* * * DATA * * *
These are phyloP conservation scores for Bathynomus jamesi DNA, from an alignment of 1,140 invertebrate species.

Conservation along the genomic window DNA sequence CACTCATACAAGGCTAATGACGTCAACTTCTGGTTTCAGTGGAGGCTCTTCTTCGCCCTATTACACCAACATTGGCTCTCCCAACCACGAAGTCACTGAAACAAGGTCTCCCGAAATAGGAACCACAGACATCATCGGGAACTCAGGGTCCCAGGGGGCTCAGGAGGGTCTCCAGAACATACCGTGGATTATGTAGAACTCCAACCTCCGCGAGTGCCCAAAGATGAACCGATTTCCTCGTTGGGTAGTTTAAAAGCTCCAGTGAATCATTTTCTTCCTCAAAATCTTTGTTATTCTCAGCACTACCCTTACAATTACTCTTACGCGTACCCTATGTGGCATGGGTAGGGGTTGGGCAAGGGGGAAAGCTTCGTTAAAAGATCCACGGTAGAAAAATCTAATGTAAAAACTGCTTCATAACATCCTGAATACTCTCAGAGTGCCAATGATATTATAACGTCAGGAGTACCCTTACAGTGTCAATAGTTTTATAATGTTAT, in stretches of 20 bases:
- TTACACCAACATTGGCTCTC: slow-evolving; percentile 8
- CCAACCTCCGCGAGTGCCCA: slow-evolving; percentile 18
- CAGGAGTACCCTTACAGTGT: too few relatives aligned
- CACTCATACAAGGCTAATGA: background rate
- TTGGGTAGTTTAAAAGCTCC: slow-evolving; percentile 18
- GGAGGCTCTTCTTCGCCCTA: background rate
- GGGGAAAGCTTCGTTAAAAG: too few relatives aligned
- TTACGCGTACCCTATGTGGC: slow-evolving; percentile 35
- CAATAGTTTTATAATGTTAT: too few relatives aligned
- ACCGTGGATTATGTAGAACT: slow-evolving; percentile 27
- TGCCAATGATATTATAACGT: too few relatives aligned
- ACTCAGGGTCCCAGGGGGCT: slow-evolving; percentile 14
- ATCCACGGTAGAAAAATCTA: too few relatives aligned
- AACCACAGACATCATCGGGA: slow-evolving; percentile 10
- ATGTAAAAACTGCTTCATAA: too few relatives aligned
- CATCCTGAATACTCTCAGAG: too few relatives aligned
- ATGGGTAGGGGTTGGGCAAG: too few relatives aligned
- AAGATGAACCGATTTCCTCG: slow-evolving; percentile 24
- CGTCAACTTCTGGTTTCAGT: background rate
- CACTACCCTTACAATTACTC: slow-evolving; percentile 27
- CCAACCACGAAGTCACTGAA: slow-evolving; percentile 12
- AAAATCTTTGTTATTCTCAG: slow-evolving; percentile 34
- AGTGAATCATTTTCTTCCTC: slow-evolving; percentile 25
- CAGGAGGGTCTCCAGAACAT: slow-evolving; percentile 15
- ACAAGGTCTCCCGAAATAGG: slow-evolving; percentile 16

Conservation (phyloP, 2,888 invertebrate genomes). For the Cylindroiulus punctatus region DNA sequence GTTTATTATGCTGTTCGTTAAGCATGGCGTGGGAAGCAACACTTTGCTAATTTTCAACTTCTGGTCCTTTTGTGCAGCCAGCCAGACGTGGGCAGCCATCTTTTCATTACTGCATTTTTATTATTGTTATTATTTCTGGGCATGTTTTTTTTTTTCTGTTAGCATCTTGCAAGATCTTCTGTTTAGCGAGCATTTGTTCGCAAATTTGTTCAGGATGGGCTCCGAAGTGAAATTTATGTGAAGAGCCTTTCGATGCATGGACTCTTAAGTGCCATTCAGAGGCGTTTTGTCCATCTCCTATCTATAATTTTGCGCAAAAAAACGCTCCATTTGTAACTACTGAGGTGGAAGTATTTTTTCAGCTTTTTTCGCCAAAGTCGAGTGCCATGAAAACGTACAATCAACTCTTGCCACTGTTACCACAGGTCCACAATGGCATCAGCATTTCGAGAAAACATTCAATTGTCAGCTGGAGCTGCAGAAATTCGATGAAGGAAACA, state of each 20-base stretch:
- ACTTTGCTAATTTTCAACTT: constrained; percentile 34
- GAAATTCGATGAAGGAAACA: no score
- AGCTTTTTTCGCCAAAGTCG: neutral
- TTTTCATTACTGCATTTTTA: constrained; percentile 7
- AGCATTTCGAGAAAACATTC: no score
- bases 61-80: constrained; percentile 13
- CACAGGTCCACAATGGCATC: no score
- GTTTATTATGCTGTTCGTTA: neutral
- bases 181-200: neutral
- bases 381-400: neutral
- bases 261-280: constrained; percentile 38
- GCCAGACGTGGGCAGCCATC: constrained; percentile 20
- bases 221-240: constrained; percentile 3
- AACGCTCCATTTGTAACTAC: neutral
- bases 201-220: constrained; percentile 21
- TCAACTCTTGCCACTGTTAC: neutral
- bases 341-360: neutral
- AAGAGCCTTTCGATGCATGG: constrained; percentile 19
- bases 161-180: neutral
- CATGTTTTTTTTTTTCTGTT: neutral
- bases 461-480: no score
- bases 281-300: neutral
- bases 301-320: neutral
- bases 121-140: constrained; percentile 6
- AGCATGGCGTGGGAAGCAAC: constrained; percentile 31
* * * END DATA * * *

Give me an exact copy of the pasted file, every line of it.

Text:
These are phyloP conservation scores for Bathynomus jamesi DNA, from an alignment of 1,140 invertebrate species.

Conservation along the genomic window DNA sequence CACTCATACAAGGCTAATGACGTCAACTTCTGGTTTCAGTGGAGGCTCTTCTTCGCCCTATTACACCAACATTGGCTCTCCCAACCACGAAGTCACTGAAACAAGGTCTCCCGAAATAGGAACCACAGACATCATCGGGAACTCAGGGTCCCAGGGGGCTCAGGAGGGTCTCCAGAACATACCGTGGATTATGTAGAACTCCAACCTCCGCGAGTGCCCAAAGATGAACCGATTTCCTCGTTGGGTAGTTTAAAAGCTCCAGTGAATCATTTTCTTCCTCAAAATCTTTGTTATTCTCAGCACTACCCTTACAATTACTCTTACGCGTACCCTATGTGGCATGGGTAGGGGTTGGGCAAGGGGGAAAGCTTCGTTAAAAGATCCACGGTAGAAAAATCTAATGTAAAAACTGCTTCATAACATCCTGAATACTCTCAGAGTGCCAATGATATTATAACGTCAGGAGTACCCTTACAGTGTCAATAGTTTTATAATGTTAT, in stretches of 20 bases:
- TTACACCAACATTGGCTCTC: slow-evolving; percentile 8
- CCAACCTCCGCGAGTGCCCA: slow-evolving; percentile 18
- CAGGAGTACCCTTACAGTGT: too few relatives aligned
- CACTCATACAAGGCTAATGA: background rate
- TTGGGTAGTTTAAAAGCTCC: slow-evolving; percentile 18
- GGAGGCTCTTCTTCGCCCTA: background rate
- GGGGAAAGCTTCGTTAAAAG: too few relatives aligned
- TTACGCGTACCCTATGTGGC: slow-evolving; percentile 35
- CAATAGTTTTATAATGTTAT: too few relatives aligned
- ACCGTGGATTATGTAGAACT: slow-evolving; percentile 27
- TGCCAATGATATTATAACGT: too few relatives aligned
- ACTCAGGGTCCCAGGGGGCT: slow-evolving; percentile 14
- ATCCACGGTAGAAAAATCTA: too few relatives aligned
- AACCACAGACATCATCGGGA: slow-evolving; percentile 10
- ATGTAAAAACTGCTTCATAA: too few relatives aligned
- CATCCTGAATACTCTCAGAG: too few relatives aligned
- ATGGGTAGGGGTTGGGCAAG: too few relatives aligned
- AAGATGAACCGATTTCCTCG: slow-evolving; percentile 24
- CGTCAACTTCTGGTTTCAGT: background rate
- CACTACCCTTACAATTACTC: slow-evolving; percentile 27
- CCAACCACGAAGTCACTGAA: slow-evolving; percentile 12
- AAAATCTTTGTTATTCTCAG: slow-evolving; percentile 34
- AGTGAATCATTTTCTTCCTC: slow-evolving; percentile 25
- CAGGAGGGTCTCCAGAACAT: slow-evolving; percentile 15
- ACAAGGTCTCCCGAAATAGG: slow-evolving; percentile 16

Conservation (phyloP, 2,888 invertebrate genomes). For the Cylindroiulus punctatus region DNA sequence GTTTATTATGCTGTTCGTTAAGCATGGCGTGGGAAGCAACACTTTGCTAATTTTCAACTTCTGGTCCTTTTGTGCAGCCAGCCAGACGTGGGCAGCCATCTTTTCATTACTGCATTTTTATTATTGTTATTATTTCTGGGCATGTTTTTTTTTTTCTGTTAGCATCTTGCAAGATCTTCTGTTTAGCGAGCATTTGTTCGCAAATTTGTTCAGGATGGGCTCCGAAGTGAAATTTATGTGAAGAGCCTTTCGATGCATGGACTCTTAAGTGCCATTCAGAGGCGTTTTGTCCATCTCCTATCTATAATTTTGCGCAAAAAAACGCTCCATTTGTAACTACTGAGGTGGAAGTATTTTTTCAGCTTTTTTCGCCAAAGTCGAGTGCCATGAAAACGTACAATCAACTCTTGCCACTGTTACCACAGGTCCACAATGGCATCAGCATTTCGAGAAAACATTCAATTGTCAGCTGGAGCTGCAGAAATTCGATGAAGGAAACA, state of each 20-base stretch:
- ACTTTGCTAATTTTCAACTT: constrained; percentile 34
- GAAATTCGATGAAGGAAACA: no score
- AGCTTTTTTCGCCAAAGTCG: neutral
- TTTTCATTACTGCATTTTTA: constrained; percentile 7
- AGCATTTCGAGAAAACATTC: no score
- bases 61-80: constrained; percentile 13
- CACAGGTCCACAATGGCATC: no score
- GTTTATTATGCTGTTCGTTA: neutral
- bases 181-200: neutral
- bases 381-400: neutral
- bases 261-280: constrained; percentile 38
- GCCAGACGTGGGCAGCCATC: constrained; percentile 20
- bases 221-240: constrained; percentile 3
- AACGCTCCATTTGTAACTAC: neutral
- bases 201-220: constrained; percentile 21
- TCAACTCTTGCCACTGTTAC: neutral
- bases 341-360: neutral
- AAGAGCCTTTCGATGCATGG: constrained; percentile 19
- bases 161-180: neutral
- CATGTTTTTTTTTTTCTGTT: neutral
- bases 461-480: no score
- bases 281-300: neutral
- bases 301-320: neutral
- bases 121-140: constrained; percentile 6
- AGCATGGCGTGGGAAGCAAC: constrained; percentile 31